One way to dado for the inlay with an adjustable edge guide would be to make a couple of half-round blocks and attach them to the face of the guide a couple of inches apart. Use hot-melt adhesive to attach them to the guide. The blocks ride against the edge of the circle. Keep both blocks on the edge and you'll get a perfect match.
Regards,Bill Arnold - Custom Woodcrafting
Food for Thought: The Ark was built by amateurs; the Titanic by professionals.
Thanks Bill, I've been thinking along those lines myself. Something like that would work on non-circular curves as well, as long as they were convex."Everything should be made as simple as possible, but no simpler." A. Einstein
Another option for using solid stock to make the curved skirt is to kerf your three quarters stock, or whatever thickness you use, so it will bend to the right radius. It's fast and easy; and the appearence would be the same as if you had bent solid stock.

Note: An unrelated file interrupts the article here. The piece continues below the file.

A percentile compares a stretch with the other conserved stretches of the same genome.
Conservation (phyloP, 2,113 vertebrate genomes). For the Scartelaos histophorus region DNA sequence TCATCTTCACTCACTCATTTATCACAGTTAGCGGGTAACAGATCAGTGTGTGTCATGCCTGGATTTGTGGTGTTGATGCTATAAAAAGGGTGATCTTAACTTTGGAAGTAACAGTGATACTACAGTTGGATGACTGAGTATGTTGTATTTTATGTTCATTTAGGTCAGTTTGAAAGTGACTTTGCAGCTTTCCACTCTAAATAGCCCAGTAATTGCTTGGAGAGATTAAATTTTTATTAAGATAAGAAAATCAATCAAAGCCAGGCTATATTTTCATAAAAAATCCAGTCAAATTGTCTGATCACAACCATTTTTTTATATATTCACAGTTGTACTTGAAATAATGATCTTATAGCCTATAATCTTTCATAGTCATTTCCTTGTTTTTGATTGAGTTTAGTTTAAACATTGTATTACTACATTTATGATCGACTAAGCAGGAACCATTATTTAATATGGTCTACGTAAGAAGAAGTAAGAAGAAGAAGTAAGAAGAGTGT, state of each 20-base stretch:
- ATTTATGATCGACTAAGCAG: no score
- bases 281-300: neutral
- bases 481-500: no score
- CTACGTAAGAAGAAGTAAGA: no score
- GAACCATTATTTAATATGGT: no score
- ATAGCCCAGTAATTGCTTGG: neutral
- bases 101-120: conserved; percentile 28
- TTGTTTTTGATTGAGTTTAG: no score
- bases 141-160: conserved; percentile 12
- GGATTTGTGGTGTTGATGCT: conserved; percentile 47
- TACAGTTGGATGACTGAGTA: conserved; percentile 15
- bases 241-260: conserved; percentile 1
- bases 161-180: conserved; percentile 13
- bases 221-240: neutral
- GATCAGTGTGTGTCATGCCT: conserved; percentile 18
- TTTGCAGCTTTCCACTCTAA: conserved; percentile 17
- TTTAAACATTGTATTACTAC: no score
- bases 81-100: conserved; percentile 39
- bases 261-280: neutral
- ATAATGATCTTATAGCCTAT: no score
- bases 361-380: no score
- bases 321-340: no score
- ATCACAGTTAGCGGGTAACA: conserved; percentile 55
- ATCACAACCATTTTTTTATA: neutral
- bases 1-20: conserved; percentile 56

If the skirt needs to have some structural strength, after you've kerfed and bent it, you can fill the kerfs with sawdust mixed with glue, epoxy thickened with micro-balloons, auto body putty, my famous and well-beloved pancake batter, or just about anything sticky that has some body.
When I had all my power tools I used the old kerf trick a lot. Nowadays, being a hand tool devotee, I've had to find other ways.
I really appreciate all the feedback. This option really sounds interesting and I will definitely try it on a proto-type. Thanks.
I have always been a solid wood fanatic and have never really built anything which requires bending. I see alot of furniture that uses bent wood components and realize I need to learn the tricks to build some of the pieces I have plans for.